<img alt="" src="https://secure.hiss3lark.com/184914.png" style="display:none;">
Book a Demo
Book a Demo

COO at Jiminny

COO at Jiminny
May 17, 2020 3 min read

Buying new sales tech? What does good Salesforce integration look like?

You’ve just bought a new and shiny bit of sales software for your sales team and have been sold the ‘Salesforce integration’ line. Here's the deal; - not all Salesforce integrations are made equal. Some will switch on like a light, others can cause you a whole heap of work and time. Here's a list of questions that are sensible to ask a potential partner when you’re trying to understand the differences between them.


Has it got a one-click install?

That's as simple as it sounds. Does it install in one click? If the answer is yes, then set up should be very simple. If the answer is no, then understand what's involved:you’ll want to know how labour intensive the integration will be for your team sales operations or sales enablement team.


Does your integration work with all parts of Salesforce?

Some platforms will have limits to the areas of Salesforce that they integrate with. That means data can’t be sent and received to all areas of the platform and that may prevent you from collecting the data that's most helpful to you. If there are no limits to where the platform integrates then fab! But if there are, be sure to know them so you can understand the impact to your workflow.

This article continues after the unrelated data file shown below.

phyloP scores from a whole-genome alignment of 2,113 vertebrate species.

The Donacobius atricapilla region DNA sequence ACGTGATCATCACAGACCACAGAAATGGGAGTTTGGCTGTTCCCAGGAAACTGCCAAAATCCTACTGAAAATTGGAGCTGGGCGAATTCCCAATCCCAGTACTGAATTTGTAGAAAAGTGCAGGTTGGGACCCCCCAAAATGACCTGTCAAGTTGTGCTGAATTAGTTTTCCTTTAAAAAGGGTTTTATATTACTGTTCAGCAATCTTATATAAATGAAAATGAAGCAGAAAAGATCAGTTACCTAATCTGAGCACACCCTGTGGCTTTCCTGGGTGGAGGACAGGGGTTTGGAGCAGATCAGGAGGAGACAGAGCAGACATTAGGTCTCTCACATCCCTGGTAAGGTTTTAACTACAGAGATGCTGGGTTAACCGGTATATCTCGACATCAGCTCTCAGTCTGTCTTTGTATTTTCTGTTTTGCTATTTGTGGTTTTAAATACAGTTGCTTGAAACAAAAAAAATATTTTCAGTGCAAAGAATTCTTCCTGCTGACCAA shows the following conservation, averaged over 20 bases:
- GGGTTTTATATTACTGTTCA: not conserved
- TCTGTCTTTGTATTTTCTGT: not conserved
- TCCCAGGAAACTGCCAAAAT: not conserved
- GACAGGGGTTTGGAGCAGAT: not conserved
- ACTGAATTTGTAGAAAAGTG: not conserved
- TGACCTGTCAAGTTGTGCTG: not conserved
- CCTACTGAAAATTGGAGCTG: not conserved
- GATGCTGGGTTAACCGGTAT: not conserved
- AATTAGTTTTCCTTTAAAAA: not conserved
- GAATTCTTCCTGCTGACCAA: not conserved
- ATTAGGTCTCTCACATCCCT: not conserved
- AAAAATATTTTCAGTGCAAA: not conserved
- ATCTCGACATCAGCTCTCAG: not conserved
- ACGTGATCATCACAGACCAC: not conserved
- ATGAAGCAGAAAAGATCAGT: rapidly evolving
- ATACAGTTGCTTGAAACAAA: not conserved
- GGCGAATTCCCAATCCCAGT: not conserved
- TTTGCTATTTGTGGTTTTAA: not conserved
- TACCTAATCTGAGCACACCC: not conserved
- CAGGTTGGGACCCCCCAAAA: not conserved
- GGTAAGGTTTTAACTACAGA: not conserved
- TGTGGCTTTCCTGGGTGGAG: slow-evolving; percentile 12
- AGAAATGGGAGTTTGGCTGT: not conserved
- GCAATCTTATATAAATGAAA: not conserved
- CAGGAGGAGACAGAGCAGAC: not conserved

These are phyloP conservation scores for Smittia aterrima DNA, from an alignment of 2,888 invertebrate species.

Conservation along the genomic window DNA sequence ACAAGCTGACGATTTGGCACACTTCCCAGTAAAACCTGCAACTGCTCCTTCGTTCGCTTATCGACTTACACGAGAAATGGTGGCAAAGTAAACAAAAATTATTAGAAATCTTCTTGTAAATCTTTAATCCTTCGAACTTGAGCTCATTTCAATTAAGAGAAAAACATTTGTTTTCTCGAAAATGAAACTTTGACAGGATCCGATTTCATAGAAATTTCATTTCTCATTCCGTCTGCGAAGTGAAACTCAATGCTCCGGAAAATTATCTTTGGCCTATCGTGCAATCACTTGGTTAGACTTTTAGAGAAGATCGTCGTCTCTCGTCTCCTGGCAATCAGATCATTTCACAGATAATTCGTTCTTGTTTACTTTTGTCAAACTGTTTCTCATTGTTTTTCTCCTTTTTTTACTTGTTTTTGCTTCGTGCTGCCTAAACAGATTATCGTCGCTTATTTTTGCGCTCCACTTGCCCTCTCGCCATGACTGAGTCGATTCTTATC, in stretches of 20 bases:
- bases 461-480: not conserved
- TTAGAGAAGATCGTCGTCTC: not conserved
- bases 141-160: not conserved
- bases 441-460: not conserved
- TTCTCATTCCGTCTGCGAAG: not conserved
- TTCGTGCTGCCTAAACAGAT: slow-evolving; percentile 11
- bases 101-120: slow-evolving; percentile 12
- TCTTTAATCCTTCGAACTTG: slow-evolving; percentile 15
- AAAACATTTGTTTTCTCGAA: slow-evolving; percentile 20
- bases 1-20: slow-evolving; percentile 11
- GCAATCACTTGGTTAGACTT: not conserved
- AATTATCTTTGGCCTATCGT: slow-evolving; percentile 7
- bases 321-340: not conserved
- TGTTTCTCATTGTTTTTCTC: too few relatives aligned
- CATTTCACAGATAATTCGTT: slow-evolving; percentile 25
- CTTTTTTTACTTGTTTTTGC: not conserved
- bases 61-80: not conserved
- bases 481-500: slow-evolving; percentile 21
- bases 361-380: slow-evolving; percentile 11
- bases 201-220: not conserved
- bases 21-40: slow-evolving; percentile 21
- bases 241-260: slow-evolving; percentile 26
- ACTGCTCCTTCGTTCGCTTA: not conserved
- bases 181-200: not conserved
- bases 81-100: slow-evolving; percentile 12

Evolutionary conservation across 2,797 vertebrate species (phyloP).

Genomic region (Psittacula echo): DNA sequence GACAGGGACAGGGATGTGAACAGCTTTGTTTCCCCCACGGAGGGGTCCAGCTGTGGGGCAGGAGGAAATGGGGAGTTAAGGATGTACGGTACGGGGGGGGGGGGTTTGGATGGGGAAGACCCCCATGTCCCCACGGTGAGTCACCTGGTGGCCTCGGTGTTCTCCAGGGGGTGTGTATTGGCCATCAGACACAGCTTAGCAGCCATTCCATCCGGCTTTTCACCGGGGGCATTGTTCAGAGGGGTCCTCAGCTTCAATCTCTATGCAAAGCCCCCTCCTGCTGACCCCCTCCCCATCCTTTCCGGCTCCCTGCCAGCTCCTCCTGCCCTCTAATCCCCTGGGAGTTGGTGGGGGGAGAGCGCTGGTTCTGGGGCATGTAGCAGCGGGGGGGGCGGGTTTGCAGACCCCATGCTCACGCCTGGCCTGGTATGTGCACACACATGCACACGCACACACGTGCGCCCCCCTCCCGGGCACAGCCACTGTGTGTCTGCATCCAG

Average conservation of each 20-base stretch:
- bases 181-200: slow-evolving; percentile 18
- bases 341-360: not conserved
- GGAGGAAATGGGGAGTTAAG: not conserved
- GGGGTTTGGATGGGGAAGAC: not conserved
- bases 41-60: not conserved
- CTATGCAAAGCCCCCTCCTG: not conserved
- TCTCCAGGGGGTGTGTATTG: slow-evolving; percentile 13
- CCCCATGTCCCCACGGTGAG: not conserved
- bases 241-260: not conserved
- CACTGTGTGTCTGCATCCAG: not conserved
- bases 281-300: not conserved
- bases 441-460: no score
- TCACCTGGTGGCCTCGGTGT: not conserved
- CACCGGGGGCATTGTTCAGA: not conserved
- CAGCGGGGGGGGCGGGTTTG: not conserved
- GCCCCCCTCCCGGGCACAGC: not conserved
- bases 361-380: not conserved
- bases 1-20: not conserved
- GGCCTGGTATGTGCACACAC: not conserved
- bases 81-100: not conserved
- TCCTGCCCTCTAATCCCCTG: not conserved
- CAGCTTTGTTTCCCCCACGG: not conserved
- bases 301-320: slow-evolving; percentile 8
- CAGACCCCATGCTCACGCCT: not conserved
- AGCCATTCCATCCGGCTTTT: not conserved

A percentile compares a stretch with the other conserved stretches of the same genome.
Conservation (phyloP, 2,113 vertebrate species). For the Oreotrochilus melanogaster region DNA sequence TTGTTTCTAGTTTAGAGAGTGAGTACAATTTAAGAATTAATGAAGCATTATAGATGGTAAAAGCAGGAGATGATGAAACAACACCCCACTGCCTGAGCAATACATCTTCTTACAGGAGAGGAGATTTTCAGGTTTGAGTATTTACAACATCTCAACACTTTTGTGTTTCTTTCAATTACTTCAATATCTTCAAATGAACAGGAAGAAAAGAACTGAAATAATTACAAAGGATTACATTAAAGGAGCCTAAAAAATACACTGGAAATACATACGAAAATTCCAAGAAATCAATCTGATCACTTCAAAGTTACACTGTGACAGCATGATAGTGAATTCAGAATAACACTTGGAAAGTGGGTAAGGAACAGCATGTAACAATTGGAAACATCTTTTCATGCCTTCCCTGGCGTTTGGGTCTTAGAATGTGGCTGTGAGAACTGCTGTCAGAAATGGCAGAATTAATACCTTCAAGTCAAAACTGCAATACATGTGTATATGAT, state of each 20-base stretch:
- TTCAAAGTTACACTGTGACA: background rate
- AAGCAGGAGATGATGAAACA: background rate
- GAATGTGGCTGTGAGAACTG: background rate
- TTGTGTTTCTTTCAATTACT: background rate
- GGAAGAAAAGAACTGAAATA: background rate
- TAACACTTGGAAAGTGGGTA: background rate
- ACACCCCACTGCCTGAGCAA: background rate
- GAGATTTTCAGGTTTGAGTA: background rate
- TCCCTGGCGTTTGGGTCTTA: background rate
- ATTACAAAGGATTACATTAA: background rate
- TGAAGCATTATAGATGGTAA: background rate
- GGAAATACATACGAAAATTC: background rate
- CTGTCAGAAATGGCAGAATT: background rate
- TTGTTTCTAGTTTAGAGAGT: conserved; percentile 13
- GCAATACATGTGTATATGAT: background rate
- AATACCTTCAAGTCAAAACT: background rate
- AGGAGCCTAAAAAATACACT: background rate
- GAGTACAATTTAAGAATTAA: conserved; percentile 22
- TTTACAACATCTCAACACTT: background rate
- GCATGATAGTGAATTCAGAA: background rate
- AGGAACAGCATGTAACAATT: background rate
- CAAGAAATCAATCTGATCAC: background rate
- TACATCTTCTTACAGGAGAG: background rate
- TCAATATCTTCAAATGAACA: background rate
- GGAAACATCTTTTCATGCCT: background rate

Does your software use a high amount of API requests?

Imagine your Salesforce has an API bucket. Each day that API bucket fills up with “API Request Tokens”. Those tokens come from all the tools that you have plugged into your Salesforce. Some tools fill your bucket with a small amount of tokens, but others use a large amount. The problem is, if the bucket overflows, your Salesforce integrations will shutdown. So, it's good to understand if the software you’re about to purchase is a high-ticket provider and likely to fill your bucket quickly, risking shutdown. Obviously I’ve used tickets for the purpose of illustration here, but asking “does your tool use a high amount of API requests?”, will get you to the answer.

Screenshot 2020-05-17 at 14.55.13


Is there anything that my sales team has to do to make the integration work for them?

This may not be a deal breaker, but if you’re planning the sales training and roll-out of a new piece of software, it would be good to understand up-front if there's additional work required by the sales reps on an individual level so you can bring that knowledge into your training.


Will it work with custom fields and workflows?

If your organization uses custom fields (let’s face it, every organization does!) can the integration read/write to these fields? Do they enhance the integration? It’s also worth checking if your object workflows and validation rules will play nicely.


Will your platform update automatically with any changes made in Salesforce?

Knowing the answer to this will really help you understand how much attention you need to give the new platform ongoing. If you make changes in Salesforce that are related to how your new tool works, and they don’t automatically update, then someone will need to be responsible for making those changes manually. This brings human error into the equation and can lead to things running less smoothly.


Follow Us